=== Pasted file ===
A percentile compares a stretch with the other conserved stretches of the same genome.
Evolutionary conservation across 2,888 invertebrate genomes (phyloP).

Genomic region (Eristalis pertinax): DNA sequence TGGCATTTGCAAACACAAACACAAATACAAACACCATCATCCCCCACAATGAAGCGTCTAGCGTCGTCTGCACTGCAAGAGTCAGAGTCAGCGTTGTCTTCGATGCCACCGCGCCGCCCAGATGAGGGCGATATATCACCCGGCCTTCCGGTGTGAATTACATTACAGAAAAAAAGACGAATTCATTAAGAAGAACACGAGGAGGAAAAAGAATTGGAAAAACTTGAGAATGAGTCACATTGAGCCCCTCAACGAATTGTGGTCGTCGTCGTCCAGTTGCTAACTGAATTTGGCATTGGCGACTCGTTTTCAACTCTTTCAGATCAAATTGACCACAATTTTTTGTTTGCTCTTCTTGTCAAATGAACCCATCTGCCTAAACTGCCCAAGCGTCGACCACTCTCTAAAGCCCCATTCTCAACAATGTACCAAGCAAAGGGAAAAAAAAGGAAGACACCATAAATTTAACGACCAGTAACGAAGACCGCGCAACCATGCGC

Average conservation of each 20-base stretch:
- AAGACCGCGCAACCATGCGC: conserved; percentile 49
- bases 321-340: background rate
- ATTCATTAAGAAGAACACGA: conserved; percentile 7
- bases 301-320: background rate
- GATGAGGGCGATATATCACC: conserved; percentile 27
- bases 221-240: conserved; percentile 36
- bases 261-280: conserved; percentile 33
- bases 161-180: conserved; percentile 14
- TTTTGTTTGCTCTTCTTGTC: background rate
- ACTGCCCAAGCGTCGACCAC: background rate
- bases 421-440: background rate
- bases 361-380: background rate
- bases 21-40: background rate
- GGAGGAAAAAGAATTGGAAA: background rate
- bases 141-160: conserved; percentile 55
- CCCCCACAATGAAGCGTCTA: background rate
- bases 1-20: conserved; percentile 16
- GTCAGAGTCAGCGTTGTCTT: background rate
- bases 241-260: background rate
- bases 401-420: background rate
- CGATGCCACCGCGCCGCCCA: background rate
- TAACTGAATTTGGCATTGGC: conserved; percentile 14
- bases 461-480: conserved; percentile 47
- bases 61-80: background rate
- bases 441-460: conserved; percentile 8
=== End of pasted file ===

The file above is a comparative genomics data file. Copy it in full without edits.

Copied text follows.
A percentile compares a stretch with the other conserved stretches of the same genome.
Evolutionary conservation across 2,888 invertebrate genomes (phyloP).

Genomic region (Eristalis pertinax): DNA sequence TGGCATTTGCAAACACAAACACAAATACAAACACCATCATCCCCCACAATGAAGCGTCTAGCGTCGTCTGCACTGCAAGAGTCAGAGTCAGCGTTGTCTTCGATGCCACCGCGCCGCCCAGATGAGGGCGATATATCACCCGGCCTTCCGGTGTGAATTACATTACAGAAAAAAAGACGAATTCATTAAGAAGAACACGAGGAGGAAAAAGAATTGGAAAAACTTGAGAATGAGTCACATTGAGCCCCTCAACGAATTGTGGTCGTCGTCGTCCAGTTGCTAACTGAATTTGGCATTGGCGACTCGTTTTCAACTCTTTCAGATCAAATTGACCACAATTTTTTGTTTGCTCTTCTTGTCAAATGAACCCATCTGCCTAAACTGCCCAAGCGTCGACCACTCTCTAAAGCCCCATTCTCAACAATGTACCAAGCAAAGGGAAAAAAAAGGAAGACACCATAAATTTAACGACCAGTAACGAAGACCGCGCAACCATGCGC

Average conservation of each 20-base stretch:
- AAGACCGCGCAACCATGCGC: conserved; percentile 49
- bases 321-340: background rate
- ATTCATTAAGAAGAACACGA: conserved; percentile 7
- bases 301-320: background rate
- GATGAGGGCGATATATCACC: conserved; percentile 27
- bases 221-240: conserved; percentile 36
- bases 261-280: conserved; percentile 33
- bases 161-180: conserved; percentile 14
- TTTTGTTTGCTCTTCTTGTC: background rate
- ACTGCCCAAGCGTCGACCAC: background rate
- bases 421-440: background rate
- bases 361-380: background rate
- bases 21-40: background rate
- GGAGGAAAAAGAATTGGAAA: background rate
- bases 141-160: conserved; percentile 55
- CCCCCACAATGAAGCGTCTA: background rate
- bases 1-20: conserved; percentile 16
- GTCAGAGTCAGCGTTGTCTT: background rate
- bases 241-260: background rate
- bases 401-420: background rate
- CGATGCCACCGCGCCGCCCA: background rate
- TAACTGAATTTGGCATTGGC: conserved; percentile 14
- bases 461-480: conserved; percentile 47
- bases 61-80: background rate
- bases 441-460: conserved; percentile 8